An Analysis of Corporate Social Responsibility at Credit Line: A Narrative Approach

An Analysis of Corporate Social Responsibility at Credit Line: A Narrative Approach This article presents the results of an inductive, interpretive case study. We have adopted a narrative approach to the analysis of organizational processes in order to explore how individuals in a financial institution dealt with relatively novel issues of corporate social responsibility (CSR). The narratives that we reconstruct, which we label ‚idealism and altruism’, ‚economics and expedience’ and ‚ignorance and cynicism’ illustrate how people in the specific organizational context of a bank (‚Credit Line’1) sought to cope with an attempt at narrative imposition. In particular, our work exemplifies how people in organizations draw on shared discursive resources in order to make sense of themselves and their organizations. We illustrate how many people within the bank found it hard to integrate the normative case for CSR with their version of a narrative identity which had, and continued to be, centred on economic imperatives for new initiatives. Our article demonstrates both the value of the analysis of shared narratives, and represents an attempt to deal adequately with the polyphony of organizational voices, in case studies of CSR. http://www.deepdyve.com/assets/images/DeepDyve-Logo-lg.png Journal of Business Ethics Springer Journals

An Analysis of Corporate Social Responsibility at Credit Line: A Narrative Approach

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Publisher
Springer Journals
Copyright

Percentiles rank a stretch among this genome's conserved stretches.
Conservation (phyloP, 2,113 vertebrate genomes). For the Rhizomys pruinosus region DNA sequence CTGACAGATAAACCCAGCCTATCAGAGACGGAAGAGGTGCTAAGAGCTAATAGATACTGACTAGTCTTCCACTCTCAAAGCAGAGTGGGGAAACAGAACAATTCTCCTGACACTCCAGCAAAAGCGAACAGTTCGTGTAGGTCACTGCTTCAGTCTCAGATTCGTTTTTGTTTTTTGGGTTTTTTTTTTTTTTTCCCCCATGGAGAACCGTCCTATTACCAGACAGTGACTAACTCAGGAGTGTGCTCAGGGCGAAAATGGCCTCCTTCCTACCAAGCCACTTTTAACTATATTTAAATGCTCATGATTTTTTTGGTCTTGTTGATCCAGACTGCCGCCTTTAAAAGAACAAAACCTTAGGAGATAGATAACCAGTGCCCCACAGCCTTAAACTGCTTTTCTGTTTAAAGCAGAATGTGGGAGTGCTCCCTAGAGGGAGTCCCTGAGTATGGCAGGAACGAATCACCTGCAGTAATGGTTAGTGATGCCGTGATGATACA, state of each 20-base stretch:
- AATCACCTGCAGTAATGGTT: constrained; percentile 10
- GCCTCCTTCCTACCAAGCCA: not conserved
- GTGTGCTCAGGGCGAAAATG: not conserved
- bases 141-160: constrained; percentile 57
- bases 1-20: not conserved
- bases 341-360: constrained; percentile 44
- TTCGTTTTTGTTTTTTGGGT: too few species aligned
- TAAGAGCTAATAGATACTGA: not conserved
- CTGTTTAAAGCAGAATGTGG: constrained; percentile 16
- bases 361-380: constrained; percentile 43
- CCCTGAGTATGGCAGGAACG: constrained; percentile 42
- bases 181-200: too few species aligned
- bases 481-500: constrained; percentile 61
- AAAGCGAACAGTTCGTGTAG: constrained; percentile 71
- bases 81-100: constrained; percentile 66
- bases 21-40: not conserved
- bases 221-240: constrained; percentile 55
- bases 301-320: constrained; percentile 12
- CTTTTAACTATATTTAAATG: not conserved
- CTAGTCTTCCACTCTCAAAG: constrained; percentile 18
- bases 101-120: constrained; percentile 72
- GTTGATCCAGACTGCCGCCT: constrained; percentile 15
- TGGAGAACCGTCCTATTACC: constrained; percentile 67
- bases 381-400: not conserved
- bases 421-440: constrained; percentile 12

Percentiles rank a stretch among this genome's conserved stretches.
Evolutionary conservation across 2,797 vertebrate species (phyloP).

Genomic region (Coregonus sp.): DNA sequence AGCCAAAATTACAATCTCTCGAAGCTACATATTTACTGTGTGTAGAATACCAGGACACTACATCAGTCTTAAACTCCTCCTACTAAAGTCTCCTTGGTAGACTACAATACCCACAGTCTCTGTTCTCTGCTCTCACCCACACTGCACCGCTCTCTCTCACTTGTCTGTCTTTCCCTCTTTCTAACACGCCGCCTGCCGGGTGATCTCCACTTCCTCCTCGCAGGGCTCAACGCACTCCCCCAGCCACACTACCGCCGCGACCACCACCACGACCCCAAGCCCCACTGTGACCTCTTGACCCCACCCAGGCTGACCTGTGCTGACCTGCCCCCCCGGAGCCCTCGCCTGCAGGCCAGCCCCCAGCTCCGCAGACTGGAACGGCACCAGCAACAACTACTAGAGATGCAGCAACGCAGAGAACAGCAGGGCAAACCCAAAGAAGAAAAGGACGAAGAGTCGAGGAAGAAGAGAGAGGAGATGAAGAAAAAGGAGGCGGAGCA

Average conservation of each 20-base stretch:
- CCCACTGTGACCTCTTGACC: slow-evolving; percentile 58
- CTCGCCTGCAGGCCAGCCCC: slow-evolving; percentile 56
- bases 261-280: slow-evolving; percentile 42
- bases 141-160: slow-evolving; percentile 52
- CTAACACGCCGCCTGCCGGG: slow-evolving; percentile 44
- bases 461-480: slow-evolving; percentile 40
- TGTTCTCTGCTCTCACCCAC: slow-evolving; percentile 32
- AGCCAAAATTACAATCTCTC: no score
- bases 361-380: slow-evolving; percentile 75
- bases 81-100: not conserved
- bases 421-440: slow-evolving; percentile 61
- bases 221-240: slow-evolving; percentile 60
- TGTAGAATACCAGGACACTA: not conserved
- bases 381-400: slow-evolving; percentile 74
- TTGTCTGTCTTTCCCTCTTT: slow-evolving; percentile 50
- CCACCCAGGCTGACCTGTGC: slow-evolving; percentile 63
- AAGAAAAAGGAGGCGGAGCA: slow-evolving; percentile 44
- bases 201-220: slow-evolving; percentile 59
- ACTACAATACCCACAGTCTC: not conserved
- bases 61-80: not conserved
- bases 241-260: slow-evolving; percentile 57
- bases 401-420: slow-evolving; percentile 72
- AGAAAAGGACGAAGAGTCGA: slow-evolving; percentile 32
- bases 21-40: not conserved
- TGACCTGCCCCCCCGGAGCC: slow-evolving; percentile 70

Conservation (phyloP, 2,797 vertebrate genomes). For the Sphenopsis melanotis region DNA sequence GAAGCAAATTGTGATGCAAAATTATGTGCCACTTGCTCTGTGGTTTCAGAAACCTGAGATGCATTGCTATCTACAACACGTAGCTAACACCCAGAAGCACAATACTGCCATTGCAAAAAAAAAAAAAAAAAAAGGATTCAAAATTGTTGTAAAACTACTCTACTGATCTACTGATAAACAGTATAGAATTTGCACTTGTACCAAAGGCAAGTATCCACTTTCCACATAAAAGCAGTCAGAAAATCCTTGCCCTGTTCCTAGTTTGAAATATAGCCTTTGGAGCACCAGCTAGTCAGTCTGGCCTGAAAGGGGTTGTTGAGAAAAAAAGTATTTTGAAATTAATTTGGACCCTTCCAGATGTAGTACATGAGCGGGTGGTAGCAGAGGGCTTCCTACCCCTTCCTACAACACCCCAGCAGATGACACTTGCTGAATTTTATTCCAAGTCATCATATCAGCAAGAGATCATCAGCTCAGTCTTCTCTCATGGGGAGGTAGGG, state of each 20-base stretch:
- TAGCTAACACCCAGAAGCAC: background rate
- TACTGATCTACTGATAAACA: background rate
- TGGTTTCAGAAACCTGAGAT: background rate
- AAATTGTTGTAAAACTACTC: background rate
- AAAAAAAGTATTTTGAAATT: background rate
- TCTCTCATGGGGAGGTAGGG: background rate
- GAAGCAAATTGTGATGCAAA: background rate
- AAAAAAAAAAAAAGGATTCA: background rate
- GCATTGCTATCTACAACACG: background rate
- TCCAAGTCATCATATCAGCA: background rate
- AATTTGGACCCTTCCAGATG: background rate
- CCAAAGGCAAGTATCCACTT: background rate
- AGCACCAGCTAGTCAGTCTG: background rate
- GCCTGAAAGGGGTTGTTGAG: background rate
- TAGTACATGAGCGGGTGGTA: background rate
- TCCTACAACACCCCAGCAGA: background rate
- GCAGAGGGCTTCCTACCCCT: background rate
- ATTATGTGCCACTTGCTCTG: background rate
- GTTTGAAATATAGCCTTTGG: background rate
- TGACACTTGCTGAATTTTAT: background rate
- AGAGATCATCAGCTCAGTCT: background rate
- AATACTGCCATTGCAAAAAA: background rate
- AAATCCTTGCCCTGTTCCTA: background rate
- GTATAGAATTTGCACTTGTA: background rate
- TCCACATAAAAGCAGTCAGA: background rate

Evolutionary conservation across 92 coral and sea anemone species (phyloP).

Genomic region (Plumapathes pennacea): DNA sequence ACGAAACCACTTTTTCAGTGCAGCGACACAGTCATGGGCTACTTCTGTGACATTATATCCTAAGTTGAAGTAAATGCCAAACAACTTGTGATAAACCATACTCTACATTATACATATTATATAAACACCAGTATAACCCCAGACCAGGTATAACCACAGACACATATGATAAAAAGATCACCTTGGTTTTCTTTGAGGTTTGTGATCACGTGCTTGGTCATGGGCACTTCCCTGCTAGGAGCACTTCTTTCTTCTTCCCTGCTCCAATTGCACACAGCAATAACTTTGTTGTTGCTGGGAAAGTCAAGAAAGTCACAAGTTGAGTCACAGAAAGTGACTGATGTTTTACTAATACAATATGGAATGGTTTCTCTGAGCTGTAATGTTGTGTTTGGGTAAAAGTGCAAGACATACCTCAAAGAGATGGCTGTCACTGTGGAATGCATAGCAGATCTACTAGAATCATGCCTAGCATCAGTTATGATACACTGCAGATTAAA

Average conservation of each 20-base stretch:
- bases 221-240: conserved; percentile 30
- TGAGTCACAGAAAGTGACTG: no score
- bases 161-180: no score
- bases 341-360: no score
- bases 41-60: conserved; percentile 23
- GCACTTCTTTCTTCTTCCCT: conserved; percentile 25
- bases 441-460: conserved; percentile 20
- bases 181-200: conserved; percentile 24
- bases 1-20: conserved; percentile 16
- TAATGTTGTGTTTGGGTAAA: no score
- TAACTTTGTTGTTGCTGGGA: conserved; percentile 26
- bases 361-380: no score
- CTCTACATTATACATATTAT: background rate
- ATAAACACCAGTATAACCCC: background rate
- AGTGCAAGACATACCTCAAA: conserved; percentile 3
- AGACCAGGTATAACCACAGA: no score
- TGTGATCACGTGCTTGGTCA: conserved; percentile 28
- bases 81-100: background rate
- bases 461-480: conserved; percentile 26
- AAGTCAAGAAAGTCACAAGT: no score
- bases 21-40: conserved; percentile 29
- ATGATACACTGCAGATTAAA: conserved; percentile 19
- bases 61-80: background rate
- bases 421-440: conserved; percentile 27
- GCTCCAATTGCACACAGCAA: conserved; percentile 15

Copyright © 2007 by Springer Science+Business Media B.V.
Subject
Philosophy; Quality of Life Research; Management ; Economic Growth; Ethics
ISSN
0167-4544
eISSN
1573-0697
DOI
10.1007/s10551-007-9426-0
Publisher site
See Article on Publisher Site

Abstract

This article presents the results of an inductive, interpretive case study. We have adopted a narrative approach to the analysis of organizational processes in order to explore how individuals in a financial institution dealt with relatively novel issues of corporate social responsibility (CSR). The narratives that we reconstruct, which we label ‚idealism and altruism’, ‚economics and expedience’ and ‚ignorance and cynicism’ illustrate how people in the specific organizational context of a bank (‚Credit Line’1) sought to cope with an attempt at narrative imposition. In particular, our work exemplifies how people in organizations draw on shared discursive resources in order to make sense of themselves and their organizations. We illustrate how many people within the bank found it hard to integrate the normative case for CSR with their version of a narrative identity which had, and continued to be, centred on economic imperatives for new initiatives. Our article demonstrates both the value of the analysis of shared narratives, and represents an attempt to deal adequately with the polyphony of organizational voices, in case studies of CSR.

Journal

Journal of Business EthicsSpringer Journals

Published: May 26, 2007

References

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